Tuesday, November 10, 2015

Job Search & Applications

The Husband has been busy sending out job applications for next year. As I may have mentioned before, he is planning to transition out of the military and back to his civilian career. Fortunately, the application/hiring timeline for his civilian career matches up with his contract ending. Applications/interviews are typically done in November and December with hiring usually taking place in February (or later).

It's been interesting looking at various positions and where we might want to live. The Husband is originally from Florida, and it's certainly at the top of our list. Florida has reasonable real estate prices, no state income tax, good climate, and is near his family (Hello, free babysitter!). But, there are other good options, and we're fairly open to most situations. So far he's applied for positions in Maine, Virginia, Florida, Missouri, Kansas, and several others scattered all across the country to Hawaii.

I don't think the Husband will have a difficult time finding a job, but the possibility is in the back of my mind. If 6 months from now he has nothing in hand, I will start looking for a position. I used to work in accounting, and I have an inactive CPA license in another state, which I would reactivate. I suspect it's probably considerably easier for me to find a position than it is for him, but we shall see. It's been pretty fun considering all of the possibilities!


Tuesday, November 3, 2015

What do we want to do in retirement?

I suspect a lot of people would wonder, "Why would you want to retire early? What will you do? Why not just work and get some nice stuff out of life?" And the answer is that the things we really want to do don't involve working for money. We have the things we need, and I don't see the point in working in a job I don't find 100% fun, for things I don't particularly want. Some people like their jobs, maybe even to the point they would do them for free. That's not us.

We've given a lot of thought to what we'd like to do if we had endless free time. Mainly, we'd like to:
  1. Move to Florida, buy a small house, and spend a lot of time fishing, grilling out/cooking with friends, homeschooling our son, and taking it easy.
  2. Road trip. A lot. Possibly even doing some longer stints living in a travel trailer near national parks. Explore. Spend a summer in Alaska.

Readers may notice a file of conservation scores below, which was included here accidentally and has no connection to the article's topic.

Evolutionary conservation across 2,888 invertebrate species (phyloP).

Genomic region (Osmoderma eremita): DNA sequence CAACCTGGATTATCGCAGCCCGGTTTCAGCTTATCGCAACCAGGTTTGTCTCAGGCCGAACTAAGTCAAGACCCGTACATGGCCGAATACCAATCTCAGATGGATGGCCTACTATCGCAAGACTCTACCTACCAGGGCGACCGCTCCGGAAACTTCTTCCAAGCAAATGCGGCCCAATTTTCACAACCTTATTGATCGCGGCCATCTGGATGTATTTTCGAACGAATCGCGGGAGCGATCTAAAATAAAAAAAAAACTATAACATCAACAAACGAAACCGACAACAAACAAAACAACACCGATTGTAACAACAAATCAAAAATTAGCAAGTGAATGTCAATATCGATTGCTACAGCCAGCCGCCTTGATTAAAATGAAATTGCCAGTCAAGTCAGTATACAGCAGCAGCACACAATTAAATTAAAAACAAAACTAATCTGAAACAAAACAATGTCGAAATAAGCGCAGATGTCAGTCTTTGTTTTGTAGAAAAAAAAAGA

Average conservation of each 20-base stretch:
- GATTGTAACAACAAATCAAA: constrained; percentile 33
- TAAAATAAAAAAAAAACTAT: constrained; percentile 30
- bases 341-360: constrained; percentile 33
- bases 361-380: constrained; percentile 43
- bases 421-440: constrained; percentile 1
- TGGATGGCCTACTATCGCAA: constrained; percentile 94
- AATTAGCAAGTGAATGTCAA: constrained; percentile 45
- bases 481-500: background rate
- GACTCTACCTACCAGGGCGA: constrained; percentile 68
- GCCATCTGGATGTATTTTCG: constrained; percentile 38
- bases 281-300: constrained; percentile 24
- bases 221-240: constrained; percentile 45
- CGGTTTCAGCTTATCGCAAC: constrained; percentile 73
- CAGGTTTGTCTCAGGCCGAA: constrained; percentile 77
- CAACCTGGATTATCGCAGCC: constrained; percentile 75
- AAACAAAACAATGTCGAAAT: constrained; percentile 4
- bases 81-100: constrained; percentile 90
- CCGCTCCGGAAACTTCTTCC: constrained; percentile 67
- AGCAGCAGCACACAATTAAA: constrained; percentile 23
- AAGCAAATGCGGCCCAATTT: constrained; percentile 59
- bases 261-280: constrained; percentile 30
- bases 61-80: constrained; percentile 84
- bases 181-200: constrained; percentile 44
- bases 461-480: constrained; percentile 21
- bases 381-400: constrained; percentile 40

3. Hike the Appalachian trail. We've hiked a considerable amount, but we've always done day hikes. We're both in reasonably good shape, and feel we stand a fairly good chance of being able to complete the entire trail in one summer. 
  4. Live overseas again. Since we're a military family, most won't find it too surprising that we spent a little over a year living in Korea. Let's go overseas again. Either as international teachers, or something else. (Clearly we don't have this figured out yet).
  5. Do effective & meaningful volunteer work. Help others get out of poverty, help others get an education and quality employment. 
As we think about early retirement longer & longer, our list gets longer and longer. While we're still nearly a decade away from retirement, it will be fun implementing our plans as our date gets closer and closer. 

Sunday, November 1, 2015

October Update

This month we came bouncing back from the downturn.

My current strategy is to max out the husband's TSP, and an IRA for each of us. Given our income, it is possible to use the traditional TSP/IRA to reduce our income enough that we pay no income tax. After we hit this point, I switch all of the remaining contributions to the Roth variety. As if that's not complicated enough, I will harvest some gains in our taxable account as the tax rate is 0% as long as they are within the 15% bracket. This is of course assuming that gains exist in our taxable account and the stock market hasn't tanked.

After I have maxed the TSP and the IRAs, I add any remaining money to our taxable account. For this year, we are on track to save approximately $31,000. This number could be higher, but I've been hoarding a bit of cash in case the husband leaves the military and transitions back to civilian life.